By Graig Graziosi
A flash flood of school pride, team colors, sidewalk chalk and rock painting overtook Youngstown State University campus last week as the annual Student Government Association elections were underway. Votes were cast and counted, but those results have yet to be revealed to the student body.
As reported by The Jambar shortly after the election, the initial pothole hit by the elections process was the filing of grievances concerning actions taken during the campaign. Both parties have said they believe all grievances were filed against the Ashley Orr and Jacob Schriner-Briggs ticket.
Grievances are formal complaints intended to point out violations of the SGA election bylaws and can be filed by any student, faculty or staff member at YSU. The bylaws concerning election campaigns include regulations on where campaigning can occur, what kind of language can be used in campaigns and how soon campaigning can begin.
The SGA elections board examines the legitimacy of these grievances and, if they deem necessary, schedules a hearing to decide on punitive measures for the involved tickets.
In the SGA elections last spring, six grievances were filed — five against Max Gocala and one against current SGA President Michael Slavens. After review by the elections board, Slavens’ ticket was docked 5 percent of their votes and Gocala’s ticket was docked a total of 4 percent of their votes.
As of the printing of this article, neither of the tickets has been contacted to attend a hearing concerning the grievances. Until the grievances are addressed in a hearing — likely resulting in the docking of votes from the offending party should the grievances be upheld — the results of the elections cannot be disclosed to the students.
The Jambar reached out to the elections board for a list of the filed grievances, but was denied access by vote of the election board.
While review of the grievances has contributed to the lack of closure on the election, it is not the only anchor weighing down a decision.
Slavens said he believes an inexperienced and fully student-run elections board may play a part in the delay.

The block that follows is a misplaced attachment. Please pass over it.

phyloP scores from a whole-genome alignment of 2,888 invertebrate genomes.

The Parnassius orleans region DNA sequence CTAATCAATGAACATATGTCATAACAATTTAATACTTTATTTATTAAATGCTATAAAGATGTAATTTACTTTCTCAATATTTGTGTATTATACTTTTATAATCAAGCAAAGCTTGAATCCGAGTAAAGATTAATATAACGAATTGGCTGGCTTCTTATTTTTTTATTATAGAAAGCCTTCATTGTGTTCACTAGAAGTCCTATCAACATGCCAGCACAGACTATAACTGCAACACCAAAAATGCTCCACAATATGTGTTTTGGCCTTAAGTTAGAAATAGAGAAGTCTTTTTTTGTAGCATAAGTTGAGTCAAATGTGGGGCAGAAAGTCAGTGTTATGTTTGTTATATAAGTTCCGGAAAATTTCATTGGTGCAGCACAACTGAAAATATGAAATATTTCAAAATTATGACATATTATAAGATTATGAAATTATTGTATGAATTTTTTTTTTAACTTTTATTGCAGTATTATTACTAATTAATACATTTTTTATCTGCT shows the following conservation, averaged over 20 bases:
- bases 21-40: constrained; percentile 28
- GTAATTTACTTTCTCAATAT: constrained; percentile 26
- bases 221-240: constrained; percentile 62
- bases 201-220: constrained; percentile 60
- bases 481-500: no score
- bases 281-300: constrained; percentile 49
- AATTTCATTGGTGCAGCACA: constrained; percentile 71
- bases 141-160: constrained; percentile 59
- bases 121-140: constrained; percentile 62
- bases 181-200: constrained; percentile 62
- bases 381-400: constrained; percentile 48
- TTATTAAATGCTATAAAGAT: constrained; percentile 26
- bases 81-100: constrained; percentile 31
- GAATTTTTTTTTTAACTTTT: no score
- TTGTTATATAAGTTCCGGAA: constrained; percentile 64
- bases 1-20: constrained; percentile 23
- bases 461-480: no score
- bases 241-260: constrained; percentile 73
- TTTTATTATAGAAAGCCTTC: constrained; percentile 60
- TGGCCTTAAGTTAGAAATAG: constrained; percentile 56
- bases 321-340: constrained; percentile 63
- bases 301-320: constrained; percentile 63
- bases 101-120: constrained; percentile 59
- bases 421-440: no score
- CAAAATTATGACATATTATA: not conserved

“According to my understanding the communication between the elections board is kind of tough due to some individuals not meshing … and from my understanding, it’s tough because there’s no one there to guide things. They’re all new. The advisers don’t think they should get too involved, so [the elections board members] don’t have anyone pushing them along,” Slavens said.
While no official word has come down as to whether or not any punitive measures will be taken in regards to the grievances, both Slavens and SGA’s faculty advisers are calling for an end to vote reductions being used as punishments.
“We didn’t like the idea of being able to take away votes … the advisers and those of us that talked about it wanted to try and make sure that [vote docking] was avoided at all costs,” Slavens said.
As a full week has passed since ballots were cast, SGA presidential candidates Ashley Orr and Nick Chretien continue to wait for any word on the results of their campaign.
Chretien, whose campaign filed grievances against the Orr/Schriner-Briggs ticket, said he believes waiting is the only action left to take.
“Obviously we’d like to know [election results] sooner rather than later, but we’re being patient. It’s out of our hands,” Chretien said. “We don’t want to see votes taken away … but it’s also out of our hands, and it’s up to the elections board to decide.”
Orr disagrees with vote docking by the elections board, but has said she is more concerned with getting back to her work than arguing with the board.
“The votes are the students voicing who they want to represent them and by taking away votes, sure you are penalizing the ticket that is running, but you are taking away student voices,” Orr said. “Everyday we don’t know the results is like a day lost that I could be serving the students. If I am the president of SGA, then I want to hit the ground running the minute I know that with planning for things next years or even just creating relationships with community, administration and students.”